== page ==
IOWA CITY, Iowa (AP) — Prosecutors in Iowa have filed a rarely used leak charge against Black Lives Matter protesters accused of stealing a confidential police document and displaying it during a television news broadcast.
Two protesters are charged with unauthorized dissemination of intelligence data, a felony that carries up to five years in prison.
The Iowa Judicial Branch says it’s only the second time that the charge has been filed since 2010. It’s intended to punish officers and others who share information that could undermine criminal investigations or violate privacy protections.
The document in question was a Des Moines Police Department bulletin that officers and state troopers had with them while patrolling a July 1 protest at the Iowa Capitol. The bulletin included photos of suspects who were wanted in the destruction of a Des Moines police car during a June 20 protest.
Alexandria Dea, 26, stole the intelligence bulletin from the back pocket of an officer’s pants during a confrontation between officers and protesters, which began after officers arrested three of the suspects inside the Capitol, according to a criminal complaint.
Protesters later gathered at the Polk County Jail to demand the release of those arrested during the clash. While there, 21-year-old Viet Tran discussed and displayed the bulletin during an interview that was broadcast on WOI-TV, an ABC affiliate, according to a complaint.
The first page of the four-page document has a notice warning that it shouldn’t be shared or released publicly, and that doing so would violate Iowa code.
Des Moines police spokesman Sgt. Paul Parizek said it was difficult to assess whether any harm resulted from its dissemination. But he said such bulletins contain confidential information such as driver’s license numbers that must be protected under the law.
“This is my first experience with it ever being applied to anyone outside law enforcement, but obviously the circumstances were pretty unique,” Parizek said. “Those documents are not supposed to be shared. It’s actually written on them. As soon as they did that, the charge was appropriate.”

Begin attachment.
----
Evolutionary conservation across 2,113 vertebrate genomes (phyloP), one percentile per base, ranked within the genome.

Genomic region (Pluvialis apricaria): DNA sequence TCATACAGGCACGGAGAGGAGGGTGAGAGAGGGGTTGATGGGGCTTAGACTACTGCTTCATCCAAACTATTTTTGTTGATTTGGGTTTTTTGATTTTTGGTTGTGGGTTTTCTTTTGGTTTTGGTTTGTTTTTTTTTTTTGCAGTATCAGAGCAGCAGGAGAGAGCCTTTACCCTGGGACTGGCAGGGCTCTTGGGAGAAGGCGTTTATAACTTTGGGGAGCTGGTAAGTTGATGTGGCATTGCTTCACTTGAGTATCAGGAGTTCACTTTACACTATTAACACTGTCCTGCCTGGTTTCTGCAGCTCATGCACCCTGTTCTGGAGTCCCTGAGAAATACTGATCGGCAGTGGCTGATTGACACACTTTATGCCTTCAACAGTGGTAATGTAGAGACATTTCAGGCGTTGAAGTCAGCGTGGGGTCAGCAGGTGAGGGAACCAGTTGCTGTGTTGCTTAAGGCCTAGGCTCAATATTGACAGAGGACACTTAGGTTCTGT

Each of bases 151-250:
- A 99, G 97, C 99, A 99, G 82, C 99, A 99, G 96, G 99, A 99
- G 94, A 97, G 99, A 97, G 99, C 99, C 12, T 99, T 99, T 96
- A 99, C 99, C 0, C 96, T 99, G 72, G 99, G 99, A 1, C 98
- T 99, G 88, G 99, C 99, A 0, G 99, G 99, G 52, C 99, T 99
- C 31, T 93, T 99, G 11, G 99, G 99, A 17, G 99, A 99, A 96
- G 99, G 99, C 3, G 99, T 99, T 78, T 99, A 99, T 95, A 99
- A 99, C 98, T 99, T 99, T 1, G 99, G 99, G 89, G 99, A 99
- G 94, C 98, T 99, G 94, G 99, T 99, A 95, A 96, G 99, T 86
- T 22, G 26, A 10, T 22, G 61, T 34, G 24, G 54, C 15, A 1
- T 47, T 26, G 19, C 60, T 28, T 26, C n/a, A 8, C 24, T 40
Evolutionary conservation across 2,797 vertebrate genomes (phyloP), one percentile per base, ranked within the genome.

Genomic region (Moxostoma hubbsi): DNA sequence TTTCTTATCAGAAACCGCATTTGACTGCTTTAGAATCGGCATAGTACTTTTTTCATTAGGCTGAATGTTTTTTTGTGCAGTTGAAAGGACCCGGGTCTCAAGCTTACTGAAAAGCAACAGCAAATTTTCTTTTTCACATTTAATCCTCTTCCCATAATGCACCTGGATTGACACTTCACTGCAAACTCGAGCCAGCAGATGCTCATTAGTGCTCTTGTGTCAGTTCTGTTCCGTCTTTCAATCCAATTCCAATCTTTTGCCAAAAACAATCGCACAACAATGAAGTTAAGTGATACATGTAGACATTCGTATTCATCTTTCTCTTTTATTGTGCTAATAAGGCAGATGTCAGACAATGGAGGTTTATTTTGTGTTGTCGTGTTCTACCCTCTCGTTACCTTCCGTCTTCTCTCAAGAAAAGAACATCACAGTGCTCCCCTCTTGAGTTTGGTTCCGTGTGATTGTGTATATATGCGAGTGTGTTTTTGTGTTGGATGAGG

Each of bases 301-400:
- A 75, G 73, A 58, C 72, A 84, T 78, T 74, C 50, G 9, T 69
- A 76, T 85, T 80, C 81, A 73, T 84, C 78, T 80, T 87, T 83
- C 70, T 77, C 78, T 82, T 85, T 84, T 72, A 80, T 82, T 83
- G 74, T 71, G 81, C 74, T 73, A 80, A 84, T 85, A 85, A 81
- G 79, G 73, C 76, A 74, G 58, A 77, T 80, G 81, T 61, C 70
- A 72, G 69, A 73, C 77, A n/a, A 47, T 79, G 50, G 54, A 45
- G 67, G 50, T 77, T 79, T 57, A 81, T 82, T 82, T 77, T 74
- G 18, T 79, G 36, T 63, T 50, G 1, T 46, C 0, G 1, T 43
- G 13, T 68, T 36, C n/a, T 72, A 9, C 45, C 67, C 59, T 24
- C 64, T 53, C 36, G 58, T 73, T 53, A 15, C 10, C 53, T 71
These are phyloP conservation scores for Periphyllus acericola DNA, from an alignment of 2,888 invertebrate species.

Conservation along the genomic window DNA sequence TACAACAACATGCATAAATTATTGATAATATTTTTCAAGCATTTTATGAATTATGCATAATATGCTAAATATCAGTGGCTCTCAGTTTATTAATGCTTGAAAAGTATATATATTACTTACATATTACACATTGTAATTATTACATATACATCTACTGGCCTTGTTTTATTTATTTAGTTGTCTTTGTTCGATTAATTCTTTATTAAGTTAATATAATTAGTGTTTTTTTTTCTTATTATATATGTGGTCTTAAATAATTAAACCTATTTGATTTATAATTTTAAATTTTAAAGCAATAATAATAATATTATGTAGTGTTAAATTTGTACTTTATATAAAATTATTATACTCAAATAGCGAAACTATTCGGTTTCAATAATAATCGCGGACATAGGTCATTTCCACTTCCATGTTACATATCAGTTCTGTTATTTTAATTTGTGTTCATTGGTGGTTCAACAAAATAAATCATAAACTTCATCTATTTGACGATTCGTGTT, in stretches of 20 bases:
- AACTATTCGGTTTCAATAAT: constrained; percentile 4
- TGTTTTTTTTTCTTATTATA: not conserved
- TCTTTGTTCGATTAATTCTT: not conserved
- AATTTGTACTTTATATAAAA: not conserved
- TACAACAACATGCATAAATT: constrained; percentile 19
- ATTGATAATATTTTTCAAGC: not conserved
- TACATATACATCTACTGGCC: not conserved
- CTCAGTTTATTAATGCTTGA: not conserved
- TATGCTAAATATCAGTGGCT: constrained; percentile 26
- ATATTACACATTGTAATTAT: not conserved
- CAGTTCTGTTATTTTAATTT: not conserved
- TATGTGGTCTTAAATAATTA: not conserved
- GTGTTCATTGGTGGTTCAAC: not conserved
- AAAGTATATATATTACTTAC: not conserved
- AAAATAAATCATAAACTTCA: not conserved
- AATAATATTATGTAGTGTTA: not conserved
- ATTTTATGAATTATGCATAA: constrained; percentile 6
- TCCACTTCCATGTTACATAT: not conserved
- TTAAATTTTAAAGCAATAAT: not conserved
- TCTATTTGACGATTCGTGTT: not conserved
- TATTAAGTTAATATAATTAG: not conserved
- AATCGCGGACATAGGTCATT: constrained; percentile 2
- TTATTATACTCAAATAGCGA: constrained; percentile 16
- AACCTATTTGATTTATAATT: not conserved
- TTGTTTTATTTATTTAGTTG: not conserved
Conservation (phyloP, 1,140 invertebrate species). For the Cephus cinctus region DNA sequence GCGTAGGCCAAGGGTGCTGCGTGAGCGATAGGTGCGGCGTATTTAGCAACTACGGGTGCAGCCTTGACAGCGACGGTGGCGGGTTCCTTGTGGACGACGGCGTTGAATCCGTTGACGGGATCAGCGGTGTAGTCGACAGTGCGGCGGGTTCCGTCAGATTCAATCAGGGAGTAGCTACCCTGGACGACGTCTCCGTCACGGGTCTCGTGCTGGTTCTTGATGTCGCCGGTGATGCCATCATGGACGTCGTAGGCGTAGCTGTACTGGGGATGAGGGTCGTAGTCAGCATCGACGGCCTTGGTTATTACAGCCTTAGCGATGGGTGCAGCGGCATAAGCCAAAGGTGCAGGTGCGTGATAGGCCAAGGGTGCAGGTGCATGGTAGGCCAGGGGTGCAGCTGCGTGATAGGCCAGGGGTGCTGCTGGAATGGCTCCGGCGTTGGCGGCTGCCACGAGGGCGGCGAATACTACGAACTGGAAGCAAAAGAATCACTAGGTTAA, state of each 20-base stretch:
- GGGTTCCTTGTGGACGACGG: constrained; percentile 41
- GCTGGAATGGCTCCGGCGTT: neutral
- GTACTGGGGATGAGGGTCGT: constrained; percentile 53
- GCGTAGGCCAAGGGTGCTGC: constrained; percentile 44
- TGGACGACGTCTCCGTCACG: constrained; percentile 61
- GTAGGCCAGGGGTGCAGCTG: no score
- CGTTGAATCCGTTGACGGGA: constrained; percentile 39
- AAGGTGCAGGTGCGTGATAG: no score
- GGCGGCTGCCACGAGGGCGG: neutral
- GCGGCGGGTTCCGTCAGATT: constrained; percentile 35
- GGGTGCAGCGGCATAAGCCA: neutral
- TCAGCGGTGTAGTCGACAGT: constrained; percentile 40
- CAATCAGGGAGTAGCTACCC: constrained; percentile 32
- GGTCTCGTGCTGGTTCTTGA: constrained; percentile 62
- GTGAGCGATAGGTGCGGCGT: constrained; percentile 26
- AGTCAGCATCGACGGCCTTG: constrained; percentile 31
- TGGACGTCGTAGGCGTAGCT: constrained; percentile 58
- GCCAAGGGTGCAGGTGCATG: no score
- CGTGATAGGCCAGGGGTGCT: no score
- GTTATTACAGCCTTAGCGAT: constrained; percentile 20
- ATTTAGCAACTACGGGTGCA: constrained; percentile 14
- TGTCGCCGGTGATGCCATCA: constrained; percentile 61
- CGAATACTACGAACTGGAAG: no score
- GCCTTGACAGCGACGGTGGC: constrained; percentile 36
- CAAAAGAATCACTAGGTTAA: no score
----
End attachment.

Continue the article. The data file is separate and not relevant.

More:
Tran remained jailed Tuesday on a complaint alleging he violated the terms of his probation from an assault case when he interfered with officers at the July 1 protest.
The television story didn’t show the name or face of the person speaking about the document, but Parizek said police identified the source as Tran.
The reporter who included the bulletin in her story and tweeted photos of the document has not been charged.
“It wouldn’t be appropriate to hold a reporter accountable for trying to do their job,” Parizek said. “They get more leeway than the average person would.”
Reporter Eva Andersen and the station declined comment.
Polk County Attorney John Sarcone, a long-serving Democrat whose office filed the charges, didn’t return a phone message.
His office also charged Dea with felony theft for allegedly stealing the bulletin and throwing an officer’s radio that had fallen to the ground. That charge carries up to 10 years in prison.
The law defines intelligence data as information “compiled in an effort to anticipate, prevent, or monitor possible criminal activity.” Anyone who improperly obtains or shares it can be charged.
In the last time the law was used, a Wayne County sheriff’s office employee was charged in 2016 with leaking information to suspects in drug and drunk driving cases. Ultimately, prosecutors dropped two counts and she pleaded guilty to interference with official acts.